The En-ROADS Baseline Scenario represents the state of the world if societal and technological changes were to continue at their current rate of progress, without additional policies or action.
The Baseline Scenario does not assume national (e.g., NDCs), sub-national, or corporate climate goals are achieved, as history, unfortunately, shows entities frequently fall short of their targets.
In the landscape of global energy-land-climate model scenarios, the En-ROADS Baseline Scenario is now most comparable to the NGFS Current Policies Scenario produced by three large Integrated Assessment Models and used in the IPCC reports.
The En-ROADS Baseline scenario was created as a reasonable starting point of minimal climate action from which to test various changes in policies and assumptions to see the impacts on our global climate. It helps us understand what the world might look like in the future in the absence of efforts to mitigate climate change. It is not a prediction of the most likely future or an assessment of near-term policy action. The Baseline Scenario represents the state of the world if societal and technological changes were to continue at their current rate of progress, without additional policies or action.
The Baseline Scenario includes an approximate, aggregated implementation of current global technological, policy, and investment conditions. Climate policies in place around the world today, such as the United States’ Inflation Reduction Act and China’s “1+N” framework, are promoting renewables, continuing to subsidize oil and gas, and incentivizing energy efficiency and electrification. En-ROADS does not explicitly represent local, national, international, and corporate policies, but instead estimates the overall effects of the conditions they create. The Baseline Scenario assumes that such conditions will continue, but they do not strengthen or weaken.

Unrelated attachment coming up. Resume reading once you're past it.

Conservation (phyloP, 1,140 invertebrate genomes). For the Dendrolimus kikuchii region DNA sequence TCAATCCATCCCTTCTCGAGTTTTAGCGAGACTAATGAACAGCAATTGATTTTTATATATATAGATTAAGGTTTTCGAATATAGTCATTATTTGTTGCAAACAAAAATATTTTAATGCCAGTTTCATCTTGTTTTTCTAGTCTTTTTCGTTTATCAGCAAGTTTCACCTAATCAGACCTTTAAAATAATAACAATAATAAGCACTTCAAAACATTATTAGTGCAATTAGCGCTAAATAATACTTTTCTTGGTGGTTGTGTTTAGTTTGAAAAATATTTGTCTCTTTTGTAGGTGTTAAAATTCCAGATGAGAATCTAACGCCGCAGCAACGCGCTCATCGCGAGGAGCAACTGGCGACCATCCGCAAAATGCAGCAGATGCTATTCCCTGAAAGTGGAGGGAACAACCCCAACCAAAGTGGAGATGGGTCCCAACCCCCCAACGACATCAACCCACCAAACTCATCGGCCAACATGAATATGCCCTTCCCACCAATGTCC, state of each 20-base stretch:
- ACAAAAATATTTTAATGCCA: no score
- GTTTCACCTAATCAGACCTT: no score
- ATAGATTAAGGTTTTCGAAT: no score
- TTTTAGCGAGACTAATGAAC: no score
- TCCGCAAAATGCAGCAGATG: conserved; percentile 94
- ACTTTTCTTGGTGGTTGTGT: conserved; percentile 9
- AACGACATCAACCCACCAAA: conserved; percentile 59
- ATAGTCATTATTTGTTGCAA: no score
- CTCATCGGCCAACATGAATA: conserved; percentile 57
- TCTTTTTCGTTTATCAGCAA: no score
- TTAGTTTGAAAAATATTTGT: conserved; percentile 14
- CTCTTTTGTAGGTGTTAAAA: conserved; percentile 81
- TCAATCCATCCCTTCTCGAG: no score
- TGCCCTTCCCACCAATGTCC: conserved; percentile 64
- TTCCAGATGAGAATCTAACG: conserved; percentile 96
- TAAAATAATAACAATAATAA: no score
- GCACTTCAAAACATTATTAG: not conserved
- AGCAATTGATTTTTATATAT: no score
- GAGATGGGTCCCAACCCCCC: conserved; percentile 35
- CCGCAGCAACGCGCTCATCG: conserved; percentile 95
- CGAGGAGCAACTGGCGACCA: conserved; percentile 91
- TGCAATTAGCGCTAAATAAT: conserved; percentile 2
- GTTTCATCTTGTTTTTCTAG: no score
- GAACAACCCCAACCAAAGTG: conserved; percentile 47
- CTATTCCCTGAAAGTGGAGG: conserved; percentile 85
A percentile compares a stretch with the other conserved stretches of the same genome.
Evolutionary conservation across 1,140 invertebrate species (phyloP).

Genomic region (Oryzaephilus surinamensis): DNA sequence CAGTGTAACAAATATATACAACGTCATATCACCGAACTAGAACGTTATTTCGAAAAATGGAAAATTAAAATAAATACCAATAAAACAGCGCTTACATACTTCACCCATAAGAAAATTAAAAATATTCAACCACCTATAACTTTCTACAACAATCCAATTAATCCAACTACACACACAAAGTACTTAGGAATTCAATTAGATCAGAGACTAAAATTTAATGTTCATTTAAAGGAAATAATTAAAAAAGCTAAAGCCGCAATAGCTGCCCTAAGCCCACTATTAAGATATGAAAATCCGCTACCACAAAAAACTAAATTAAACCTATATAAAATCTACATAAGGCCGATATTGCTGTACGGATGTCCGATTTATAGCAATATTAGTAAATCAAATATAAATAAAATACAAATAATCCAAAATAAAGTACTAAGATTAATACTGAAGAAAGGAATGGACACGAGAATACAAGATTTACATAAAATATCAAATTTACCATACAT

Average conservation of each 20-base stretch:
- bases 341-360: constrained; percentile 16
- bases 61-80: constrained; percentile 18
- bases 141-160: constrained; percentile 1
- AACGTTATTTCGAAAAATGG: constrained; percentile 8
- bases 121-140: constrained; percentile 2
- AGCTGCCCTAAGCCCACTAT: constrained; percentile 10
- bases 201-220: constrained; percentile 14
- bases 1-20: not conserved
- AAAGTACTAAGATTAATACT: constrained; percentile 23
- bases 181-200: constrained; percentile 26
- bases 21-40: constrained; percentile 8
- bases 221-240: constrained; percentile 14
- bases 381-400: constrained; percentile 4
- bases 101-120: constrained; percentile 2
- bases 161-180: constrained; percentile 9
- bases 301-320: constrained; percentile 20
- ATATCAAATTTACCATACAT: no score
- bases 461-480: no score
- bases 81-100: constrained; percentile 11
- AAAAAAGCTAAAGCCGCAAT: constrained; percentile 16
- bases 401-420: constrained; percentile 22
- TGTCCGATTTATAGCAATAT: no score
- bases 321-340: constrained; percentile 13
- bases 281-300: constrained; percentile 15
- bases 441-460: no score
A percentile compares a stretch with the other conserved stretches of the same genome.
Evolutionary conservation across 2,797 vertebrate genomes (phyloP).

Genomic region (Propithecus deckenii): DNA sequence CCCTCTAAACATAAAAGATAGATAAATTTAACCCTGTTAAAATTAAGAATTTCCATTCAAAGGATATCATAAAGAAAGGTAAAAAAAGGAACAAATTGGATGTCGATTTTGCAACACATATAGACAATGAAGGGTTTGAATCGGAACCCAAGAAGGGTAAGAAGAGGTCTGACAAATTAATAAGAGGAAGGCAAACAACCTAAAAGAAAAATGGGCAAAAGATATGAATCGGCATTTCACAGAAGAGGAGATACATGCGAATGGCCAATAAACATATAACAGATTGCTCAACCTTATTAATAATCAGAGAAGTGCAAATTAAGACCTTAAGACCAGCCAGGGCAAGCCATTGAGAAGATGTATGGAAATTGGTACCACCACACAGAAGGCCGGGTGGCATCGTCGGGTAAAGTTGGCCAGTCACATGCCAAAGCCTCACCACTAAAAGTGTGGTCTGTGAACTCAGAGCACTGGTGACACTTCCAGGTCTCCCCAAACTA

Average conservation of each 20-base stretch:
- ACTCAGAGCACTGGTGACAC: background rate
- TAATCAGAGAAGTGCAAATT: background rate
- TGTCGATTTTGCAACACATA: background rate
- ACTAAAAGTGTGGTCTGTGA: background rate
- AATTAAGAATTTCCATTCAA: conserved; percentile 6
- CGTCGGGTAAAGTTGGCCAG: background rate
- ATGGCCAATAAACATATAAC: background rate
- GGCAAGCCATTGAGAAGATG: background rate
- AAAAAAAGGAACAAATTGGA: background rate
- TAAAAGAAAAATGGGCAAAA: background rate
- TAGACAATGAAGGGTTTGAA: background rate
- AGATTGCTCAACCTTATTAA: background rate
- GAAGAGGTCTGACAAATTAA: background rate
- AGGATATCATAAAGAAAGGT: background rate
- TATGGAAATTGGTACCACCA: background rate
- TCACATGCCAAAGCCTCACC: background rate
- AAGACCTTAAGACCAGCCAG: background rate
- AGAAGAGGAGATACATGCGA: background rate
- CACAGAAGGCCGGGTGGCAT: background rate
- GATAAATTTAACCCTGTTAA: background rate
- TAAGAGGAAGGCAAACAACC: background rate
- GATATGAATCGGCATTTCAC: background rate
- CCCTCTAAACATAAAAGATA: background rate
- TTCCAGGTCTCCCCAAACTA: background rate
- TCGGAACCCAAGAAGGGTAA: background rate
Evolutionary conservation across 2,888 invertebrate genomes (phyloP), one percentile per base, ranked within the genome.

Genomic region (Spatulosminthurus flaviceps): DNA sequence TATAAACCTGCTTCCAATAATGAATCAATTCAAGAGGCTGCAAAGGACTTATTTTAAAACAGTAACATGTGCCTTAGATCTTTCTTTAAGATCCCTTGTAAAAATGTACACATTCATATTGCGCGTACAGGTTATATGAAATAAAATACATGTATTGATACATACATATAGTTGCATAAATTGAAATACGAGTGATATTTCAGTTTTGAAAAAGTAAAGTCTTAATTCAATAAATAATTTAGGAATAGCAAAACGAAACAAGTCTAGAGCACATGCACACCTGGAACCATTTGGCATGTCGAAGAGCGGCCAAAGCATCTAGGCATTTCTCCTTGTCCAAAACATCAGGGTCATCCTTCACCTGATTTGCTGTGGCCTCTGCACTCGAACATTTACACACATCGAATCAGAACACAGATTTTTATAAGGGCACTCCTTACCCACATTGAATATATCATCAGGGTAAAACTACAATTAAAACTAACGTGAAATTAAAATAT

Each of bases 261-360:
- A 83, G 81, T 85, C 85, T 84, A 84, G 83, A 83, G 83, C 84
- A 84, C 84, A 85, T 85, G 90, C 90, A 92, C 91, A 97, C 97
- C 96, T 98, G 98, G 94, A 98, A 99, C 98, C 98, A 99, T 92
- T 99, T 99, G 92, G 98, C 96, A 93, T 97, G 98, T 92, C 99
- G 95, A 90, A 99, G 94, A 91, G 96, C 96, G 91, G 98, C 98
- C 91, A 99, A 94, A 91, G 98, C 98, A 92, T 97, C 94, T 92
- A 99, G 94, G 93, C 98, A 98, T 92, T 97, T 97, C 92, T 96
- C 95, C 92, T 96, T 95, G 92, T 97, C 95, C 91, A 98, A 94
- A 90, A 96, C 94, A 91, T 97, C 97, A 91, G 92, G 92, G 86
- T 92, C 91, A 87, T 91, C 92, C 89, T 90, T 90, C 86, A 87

What is NOT included in the En-ROADS Baseline scenario?
The En-ROADS Baseline scenario is not intended to capture current policy targets. It does not include national or corporate net-zero emissions pledges, for instance. It also does not include countries’ Nationally Determined Contributions (NDCs) under the Paris Agreement or long term continuation of other national policies. This is an important distinction from some other models’ baseline or “stated policies” scenarios.
We chose to construct the En-ROADS Baseline scenario in this way because “pledged” or “announced” policies can be altered or never be implemented. Governments change and priorities shift. As a result, you can use En-ROADS yourself to compare the globally averaged effects of NDCs to your scenario and Baseline scenario in which those policy actions are not taken. Learn more here: Does the En-ROADS Baseline scenario include countries' future policies or NDCs under the Paris Agreement?
Comparison to other modeling teams’ scenarios
A key procedure in testing our simulators involves comparing their results with other models, particularly the Integrated Assessment Models (IAMs) used by the Intergovernmental Panel on Climate Change (IPCC). IAMs aid scientists and policymakers in understanding climate change dynamics and human impact. By comparing against standardized scenarios used by IAMs, we test assumptions and build confidence that the simulator’s results reflect the best understanding of the scientific literature.